Although communication with the LTTE is prohibited under Emergency Regulations introduced in January 1998, sources say that the Defence Ministry granted permission for the visit to the Vanni on 8 February, which was sponsored by the National Integration Programme Unit (NIPU) within the Justice Ministry.
The delegation met the LTTE’s deputy leader SG Karikalan and head of its political wing, SP Thamilchelvan, at Mallavi in Tiger-controlled Mullaitivu District on 10 February. Implying that politicians are not in full control of the situation, Mr Thamilchelvan told the mission that it was up to the Army and the government to take the peace process forward. He condemned government attempts in the last four years to deceive the international community with non-existent peace initiatives and an unacceptable devolution package, while continuing the war.
The Thera told the Tiger leaders that peace work was difficult because of the continuing LTTE attacks in southern Sri Lanka. The assault on the holiest Buddhist shrine in Kandy, the Dalada Maligawa, in February 1998 has alienated a large section of the Sinhalese community, the prelate noted. Remarking that the Army had destroyed a large number of temples and churches in the north-east, Mr Thamilchelvan pointed out that there has been no government response to LTTE leader V Prabhakaran’s November call for peace talks.
Convener of NPA and Colombo University Professor Tissa Vitharana says that it is unfortunate that last year’s priority was war and now it is the forthcoming elections. Thousands of people marched in Colombo on 26 February demanding political parties to unite in ending the war. Press reports say that a senior cabinet minister has indicated that there is no change in the government position on peace talks with the LTTE. This means conditions that the Tigers must lay down arms and abandon the struggle for a separate state remain.
The Tamil parties welcomed the NPA’s initiative and urged the government to build on the discussions of the Vanni mission with the LTTE. The Tamil United Liberation Front (TULF) MP Neelan Tiruchelvam tabled a motion in Parliament on 24 February to commend the initiative and urge cooperation among political parties.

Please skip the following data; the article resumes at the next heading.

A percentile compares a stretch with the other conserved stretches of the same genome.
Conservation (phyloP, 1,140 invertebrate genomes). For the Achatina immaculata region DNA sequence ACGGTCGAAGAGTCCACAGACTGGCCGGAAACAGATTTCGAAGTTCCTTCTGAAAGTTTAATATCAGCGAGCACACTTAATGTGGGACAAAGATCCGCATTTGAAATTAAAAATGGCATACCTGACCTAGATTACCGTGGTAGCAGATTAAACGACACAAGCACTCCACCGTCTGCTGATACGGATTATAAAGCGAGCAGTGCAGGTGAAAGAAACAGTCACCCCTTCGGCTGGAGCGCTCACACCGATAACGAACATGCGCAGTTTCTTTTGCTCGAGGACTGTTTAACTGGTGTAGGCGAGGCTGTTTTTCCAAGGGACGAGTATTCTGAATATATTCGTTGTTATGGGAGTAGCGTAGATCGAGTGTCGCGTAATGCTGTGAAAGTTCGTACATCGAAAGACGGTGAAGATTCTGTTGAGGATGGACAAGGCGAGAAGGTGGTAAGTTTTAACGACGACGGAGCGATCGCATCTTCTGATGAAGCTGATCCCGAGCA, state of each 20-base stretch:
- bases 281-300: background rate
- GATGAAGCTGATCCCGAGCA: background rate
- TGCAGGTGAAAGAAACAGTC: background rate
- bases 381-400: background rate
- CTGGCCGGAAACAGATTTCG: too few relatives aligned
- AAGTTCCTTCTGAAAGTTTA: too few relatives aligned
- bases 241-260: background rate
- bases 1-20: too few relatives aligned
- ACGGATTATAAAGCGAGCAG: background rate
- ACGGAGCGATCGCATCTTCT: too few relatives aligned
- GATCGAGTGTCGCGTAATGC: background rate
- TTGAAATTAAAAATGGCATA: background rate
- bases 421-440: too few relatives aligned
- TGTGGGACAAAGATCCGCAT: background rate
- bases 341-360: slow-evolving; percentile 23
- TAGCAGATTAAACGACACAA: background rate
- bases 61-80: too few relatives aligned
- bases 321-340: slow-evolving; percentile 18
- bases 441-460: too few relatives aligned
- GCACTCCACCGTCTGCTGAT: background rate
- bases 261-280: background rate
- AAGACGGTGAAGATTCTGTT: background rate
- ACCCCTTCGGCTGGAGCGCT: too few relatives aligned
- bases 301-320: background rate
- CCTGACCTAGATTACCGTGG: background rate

Only 14 MPs were present in the 225-member Parliament for a debate on the issue. All the important members of the ruling People’s Alliance (PA) and the main opposition United National Party (UNP) were absent. Observers are convinced that currently the political parties have little interest in peace. Shipping minister MHM Ashraff says that the clamour for power takes precedence and the present Sri Lankan politicians will never solve the ethnic conflict.
All the important leaders of the Sri Lankan political parties, including opposition leader Ranil Wickremasinghe, came together on 25 February to discuss the forthcoming provincial elections, following an invitation from President Chandrika Kumaratunge. The parties decided to appoint a Monitoring Committee headed by the President.
Following the Supreme Court order in December to hold provincial elections within three months, Elections Commissioner Dayananda Dissanayake announced 1 April as the day of elections for five Provincial Councils. After religious leaders protested because important religious days fell during the week, including Good Friday on 2 April, the Commissioner fixed elections for 6 April, after Supreme Court approval.
In her Independence Day message on 4 February, President Chandrika pledged that she will discipline her party members who acted contrary to the PA’s pledges to the people. The President is furious over the violence at the North-West Provincial Council elections in January. She told Inspector General of Police Lucky Kodituwakku that police officers must ensure strict compliance with election laws. She also ordered the police in early February to remove all unauthorised weapons from politicians.
But observers believe that without election law reform and strengthening of the office of the Elections Commissioner, violations are likely to continue. The Monitoring Committee proposed by the political parties had not begun work by the end of February. In late February, as Mr Dissanayake sought amendments to election laws granting more powers to the police, violence was reported in the provinces facing elections.
There are grave doubts whether the political parties will cooperate to maintain law and order or in the search for peace. The UNP walked out of the Parliament on three occasions in February, accusing the government of dictatorial attitude and violating democratic principles.